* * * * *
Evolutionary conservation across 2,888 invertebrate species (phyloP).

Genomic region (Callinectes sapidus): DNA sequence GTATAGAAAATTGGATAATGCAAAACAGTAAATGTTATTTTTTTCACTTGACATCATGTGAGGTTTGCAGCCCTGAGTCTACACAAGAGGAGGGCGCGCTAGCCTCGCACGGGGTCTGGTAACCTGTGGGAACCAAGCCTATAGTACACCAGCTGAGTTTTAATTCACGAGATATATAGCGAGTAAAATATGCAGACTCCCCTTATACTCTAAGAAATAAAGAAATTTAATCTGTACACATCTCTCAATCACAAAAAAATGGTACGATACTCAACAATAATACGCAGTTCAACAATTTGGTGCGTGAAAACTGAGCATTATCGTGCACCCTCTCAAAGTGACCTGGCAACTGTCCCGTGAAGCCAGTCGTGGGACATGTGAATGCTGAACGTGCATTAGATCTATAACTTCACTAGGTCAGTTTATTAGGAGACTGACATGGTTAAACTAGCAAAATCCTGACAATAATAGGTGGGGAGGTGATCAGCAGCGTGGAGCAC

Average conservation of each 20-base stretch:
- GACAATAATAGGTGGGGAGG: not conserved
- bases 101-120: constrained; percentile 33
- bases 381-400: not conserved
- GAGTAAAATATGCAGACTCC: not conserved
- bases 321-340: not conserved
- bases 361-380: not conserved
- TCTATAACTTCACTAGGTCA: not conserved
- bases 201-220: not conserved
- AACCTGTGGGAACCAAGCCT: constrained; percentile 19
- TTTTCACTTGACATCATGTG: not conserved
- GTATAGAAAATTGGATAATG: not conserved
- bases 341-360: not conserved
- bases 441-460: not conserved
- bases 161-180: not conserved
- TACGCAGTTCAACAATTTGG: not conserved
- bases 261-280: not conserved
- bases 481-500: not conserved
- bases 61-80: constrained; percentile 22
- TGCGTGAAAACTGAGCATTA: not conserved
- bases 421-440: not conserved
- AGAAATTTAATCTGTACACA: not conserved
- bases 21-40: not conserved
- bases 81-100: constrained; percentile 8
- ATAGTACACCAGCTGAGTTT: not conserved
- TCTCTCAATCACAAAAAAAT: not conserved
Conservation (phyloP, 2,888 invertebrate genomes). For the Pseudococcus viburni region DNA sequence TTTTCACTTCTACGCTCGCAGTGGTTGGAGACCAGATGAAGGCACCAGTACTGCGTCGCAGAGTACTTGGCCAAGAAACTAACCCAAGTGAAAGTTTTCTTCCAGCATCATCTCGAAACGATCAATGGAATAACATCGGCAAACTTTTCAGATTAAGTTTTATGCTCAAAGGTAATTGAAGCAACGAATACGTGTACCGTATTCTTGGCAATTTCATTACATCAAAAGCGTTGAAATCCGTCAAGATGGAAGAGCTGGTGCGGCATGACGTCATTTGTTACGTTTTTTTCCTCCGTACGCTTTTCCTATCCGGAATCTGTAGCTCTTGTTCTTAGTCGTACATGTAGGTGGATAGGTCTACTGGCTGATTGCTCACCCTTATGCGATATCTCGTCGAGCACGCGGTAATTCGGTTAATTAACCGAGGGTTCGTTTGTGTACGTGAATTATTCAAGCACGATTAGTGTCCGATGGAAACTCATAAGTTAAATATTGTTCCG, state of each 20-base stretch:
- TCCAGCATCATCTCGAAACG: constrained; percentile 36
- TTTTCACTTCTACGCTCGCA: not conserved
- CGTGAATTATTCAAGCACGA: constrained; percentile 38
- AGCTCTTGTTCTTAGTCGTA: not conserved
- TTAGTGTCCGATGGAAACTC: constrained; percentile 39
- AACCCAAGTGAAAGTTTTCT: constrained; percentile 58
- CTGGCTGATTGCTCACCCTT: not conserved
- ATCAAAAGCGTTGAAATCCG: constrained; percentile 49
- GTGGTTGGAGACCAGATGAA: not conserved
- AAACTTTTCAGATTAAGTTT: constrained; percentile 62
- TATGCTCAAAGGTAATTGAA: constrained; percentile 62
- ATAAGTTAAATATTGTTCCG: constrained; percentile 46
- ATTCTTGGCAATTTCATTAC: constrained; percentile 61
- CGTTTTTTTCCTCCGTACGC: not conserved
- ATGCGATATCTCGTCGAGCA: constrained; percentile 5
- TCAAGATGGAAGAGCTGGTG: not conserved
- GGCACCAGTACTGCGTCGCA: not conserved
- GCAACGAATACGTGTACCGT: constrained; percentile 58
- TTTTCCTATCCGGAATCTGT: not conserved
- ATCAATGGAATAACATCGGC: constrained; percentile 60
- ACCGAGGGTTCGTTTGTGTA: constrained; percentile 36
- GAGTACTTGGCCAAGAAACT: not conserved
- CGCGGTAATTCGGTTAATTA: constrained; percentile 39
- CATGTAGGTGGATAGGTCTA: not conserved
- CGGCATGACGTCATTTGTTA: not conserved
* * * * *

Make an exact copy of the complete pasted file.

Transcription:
Evolutionary conservation across 2,888 invertebrate species (phyloP).

Genomic region (Callinectes sapidus): DNA sequence GTATAGAAAATTGGATAATGCAAAACAGTAAATGTTATTTTTTTCACTTGACATCATGTGAGGTTTGCAGCCCTGAGTCTACACAAGAGGAGGGCGCGCTAGCCTCGCACGGGGTCTGGTAACCTGTGGGAACCAAGCCTATAGTACACCAGCTGAGTTTTAATTCACGAGATATATAGCGAGTAAAATATGCAGACTCCCCTTATACTCTAAGAAATAAAGAAATTTAATCTGTACACATCTCTCAATCACAAAAAAATGGTACGATACTCAACAATAATACGCAGTTCAACAATTTGGTGCGTGAAAACTGAGCATTATCGTGCACCCTCTCAAAGTGACCTGGCAACTGTCCCGTGAAGCCAGTCGTGGGACATGTGAATGCTGAACGTGCATTAGATCTATAACTTCACTAGGTCAGTTTATTAGGAGACTGACATGGTTAAACTAGCAAAATCCTGACAATAATAGGTGGGGAGGTGATCAGCAGCGTGGAGCAC

Average conservation of each 20-base stretch:
- GACAATAATAGGTGGGGAGG: not conserved
- bases 101-120: constrained; percentile 33
- bases 381-400: not conserved
- GAGTAAAATATGCAGACTCC: not conserved
- bases 321-340: not conserved
- bases 361-380: not conserved
- TCTATAACTTCACTAGGTCA: not conserved
- bases 201-220: not conserved
- AACCTGTGGGAACCAAGCCT: constrained; percentile 19
- TTTTCACTTGACATCATGTG: not conserved
- GTATAGAAAATTGGATAATG: not conserved
- bases 341-360: not conserved
- bases 441-460: not conserved
- bases 161-180: not conserved
- TACGCAGTTCAACAATTTGG: not conserved
- bases 261-280: not conserved
- bases 481-500: not conserved
- bases 61-80: constrained; percentile 22
- TGCGTGAAAACTGAGCATTA: not conserved
- bases 421-440: not conserved
- AGAAATTTAATCTGTACACA: not conserved
- bases 21-40: not conserved
- bases 81-100: constrained; percentile 8
- ATAGTACACCAGCTGAGTTT: not conserved
- TCTCTCAATCACAAAAAAAT: not conserved
Conservation (phyloP, 2,888 invertebrate genomes). For the Pseudococcus viburni region DNA sequence TTTTCACTTCTACGCTCGCAGTGGTTGGAGACCAGATGAAGGCACCAGTACTGCGTCGCAGAGTACTTGGCCAAGAAACTAACCCAAGTGAAAGTTTTCTTCCAGCATCATCTCGAAACGATCAATGGAATAACATCGGCAAACTTTTCAGATTAAGTTTTATGCTCAAAGGTAATTGAAGCAACGAATACGTGTACCGTATTCTTGGCAATTTCATTACATCAAAAGCGTTGAAATCCGTCAAGATGGAAGAGCTGGTGCGGCATGACGTCATTTGTTACGTTTTTTTCCTCCGTACGCTTTTCCTATCCGGAATCTGTAGCTCTTGTTCTTAGTCGTACATGTAGGTGGATAGGTCTACTGGCTGATTGCTCACCCTTATGCGATATCTCGTCGAGCACGCGGTAATTCGGTTAATTAACCGAGGGTTCGTTTGTGTACGTGAATTATTCAAGCACGATTAGTGTCCGATGGAAACTCATAAGTTAAATATTGTTCCG, state of each 20-base stretch:
- TCCAGCATCATCTCGAAACG: constrained; percentile 36
- TTTTCACTTCTACGCTCGCA: not conserved
- CGTGAATTATTCAAGCACGA: constrained; percentile 38
- AGCTCTTGTTCTTAGTCGTA: not conserved
- TTAGTGTCCGATGGAAACTC: constrained; percentile 39
- AACCCAAGTGAAAGTTTTCT: constrained; percentile 58
- CTGGCTGATTGCTCACCCTT: not conserved
- ATCAAAAGCGTTGAAATCCG: constrained; percentile 49
- GTGGTTGGAGACCAGATGAA: not conserved
- AAACTTTTCAGATTAAGTTT: constrained; percentile 62
- TATGCTCAAAGGTAATTGAA: constrained; percentile 62
- ATAAGTTAAATATTGTTCCG: constrained; percentile 46
- ATTCTTGGCAATTTCATTAC: constrained; percentile 61
- CGTTTTTTTCCTCCGTACGC: not conserved
- ATGCGATATCTCGTCGAGCA: constrained; percentile 5
- TCAAGATGGAAGAGCTGGTG: not conserved
- GGCACCAGTACTGCGTCGCA: not conserved
- GCAACGAATACGTGTACCGT: constrained; percentile 58
- TTTTCCTATCCGGAATCTGT: not conserved
- ATCAATGGAATAACATCGGC: constrained; percentile 60
- ACCGAGGGTTCGTTTGTGTA: constrained; percentile 36
- GAGTACTTGGCCAAGAAACT: not conserved
- CGCGGTAATTCGGTTAATTA: constrained; percentile 39
- CATGTAGGTGGATAGGTCTA: not conserved
- CGGCATGACGTCATTTGTTA: not conserved